THE DAMNED - Royal Albert Hall
In 2008 I noted at the beginning of my review of a Damned gig that, when I first saw them in 1979, little did I think that three decades later I would still be attending their gigs. Well I think its even safer to say that I never thought that I would be attending their 40th anniversary gig and in such hallowed surroundings as the Royal Albert Hall. Even more so when they recently revealed that in 1977 the band had been formally banned from the same venue as not being a "suitable group".
From their earliest incarnation of Dave Vanian (vocals), Captain Sensible (bass), Brian James (guitar) and Rat Scabies (drums) they have been through countless line up changes and even the odd variation of band name (anyone remember the Doomed?). However, with the sold out signs up, and touts in evidence outside it, just goes to show that having little commercial success, being ignored by the mainstream media and always classed as the also-rans of the Big Three original UK punk bands, has not dampened the enthusiasm of their loyal, if now somewhat ageing, followers.
No support meant that they took to the stage at 7.30 sharp and, bar a half hour cigarette break in the middle, there they remained for well over three hours. One of my main gripes with bands nowadays is that , especially in larger venues, they seem to think that the music is not enough and they require a phalanx of video screens, lasers and sundry other whistles and bells to keep the audience entertained. Thankfully, whether due to their budget, the Damned relied almost exclusively (bar an eccentric smoke machine) on their career retrospective to hold the admittedly partisan audience in the palm of their hands. However, having said that, there was an audible gasp when the chords of opener "Natures Dark Passion",(from their last album "So, Who's Paranoid?"), cut through the darkness and lead singer Vanian was picked out by a sole spotlight high above the auditorium on the huge organ that adorns the back wall of the Royal Albert Hall, like a punk rock Phantom of the Opera.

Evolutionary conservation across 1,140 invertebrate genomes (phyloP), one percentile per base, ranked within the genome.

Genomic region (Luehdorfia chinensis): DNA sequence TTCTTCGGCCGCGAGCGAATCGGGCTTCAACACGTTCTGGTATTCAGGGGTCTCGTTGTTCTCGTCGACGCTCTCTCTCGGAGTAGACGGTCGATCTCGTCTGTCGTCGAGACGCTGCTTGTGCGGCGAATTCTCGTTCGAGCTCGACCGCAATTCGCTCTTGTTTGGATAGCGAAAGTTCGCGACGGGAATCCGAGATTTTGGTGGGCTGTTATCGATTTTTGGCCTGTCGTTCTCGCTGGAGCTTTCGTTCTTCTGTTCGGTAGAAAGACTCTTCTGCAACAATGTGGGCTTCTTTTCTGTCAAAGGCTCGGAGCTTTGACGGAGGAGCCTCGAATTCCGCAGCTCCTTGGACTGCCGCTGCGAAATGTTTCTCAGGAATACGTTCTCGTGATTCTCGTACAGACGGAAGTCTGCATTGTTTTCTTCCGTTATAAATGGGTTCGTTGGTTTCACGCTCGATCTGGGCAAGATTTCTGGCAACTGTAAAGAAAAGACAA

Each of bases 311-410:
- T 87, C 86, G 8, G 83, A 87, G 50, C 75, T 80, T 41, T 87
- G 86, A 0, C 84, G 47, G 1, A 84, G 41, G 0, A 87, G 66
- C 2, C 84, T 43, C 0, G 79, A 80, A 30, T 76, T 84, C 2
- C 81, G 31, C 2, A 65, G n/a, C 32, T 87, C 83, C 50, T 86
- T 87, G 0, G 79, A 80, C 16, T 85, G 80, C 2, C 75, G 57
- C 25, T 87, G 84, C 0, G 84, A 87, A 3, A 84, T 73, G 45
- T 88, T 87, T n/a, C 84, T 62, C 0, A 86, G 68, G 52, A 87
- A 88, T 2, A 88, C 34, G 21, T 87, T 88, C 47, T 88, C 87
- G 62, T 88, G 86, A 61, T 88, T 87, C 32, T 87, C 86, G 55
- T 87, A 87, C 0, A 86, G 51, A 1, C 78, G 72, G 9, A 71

It soon became clear that the set list was going backwards chronologically as they then careered through "Democracy?", "Amen", "Thrill Kill" and "Absinthe" from "Grave Disorder". Whilst this is laudable, in truth I think that most of the six thousand plus audience saw these tracks as mere aperitifs to the punk anthems the band produced in their early career. A solitary track from "Anything" ("Alone Again Or") came and went as matters picked up speed. Numbers from what was probably their most commercial album "Phantasmagoria" were reeled off, such as "Grimly Fiendish", "Shadow of Love" and "Eloise", all played note perfectly. The band members regimentally kept their positions on stage, with the exception of David Vanian who appeared made for the gothic backdrop the venue provided. The acoustics are very good so their sound was loud and clear and occasionally augmented by a trumpeter called Chris Cool. The crowd movement got noticeably more feverish as we moved into their "Strawberries" phase which was welcomed in by a blinding "Stranger on the Town". It was also nice to see Sensible name check ex-bass player Paul Gray as responsible for writing next track "Generals". The aptly titled number "Ignite" ushered in the break that, as the Captain said, allowed everyone to nip outside for a quick fag.
After a half hour the band returned refreshed with Sensible having changed out of his gold mirror jacket, whilst Vanian had replaced the Jekyll and Hyde Victorian gentleman's garb into a black vinyl Elvis number. Both, as ever, retained their obligatory shades.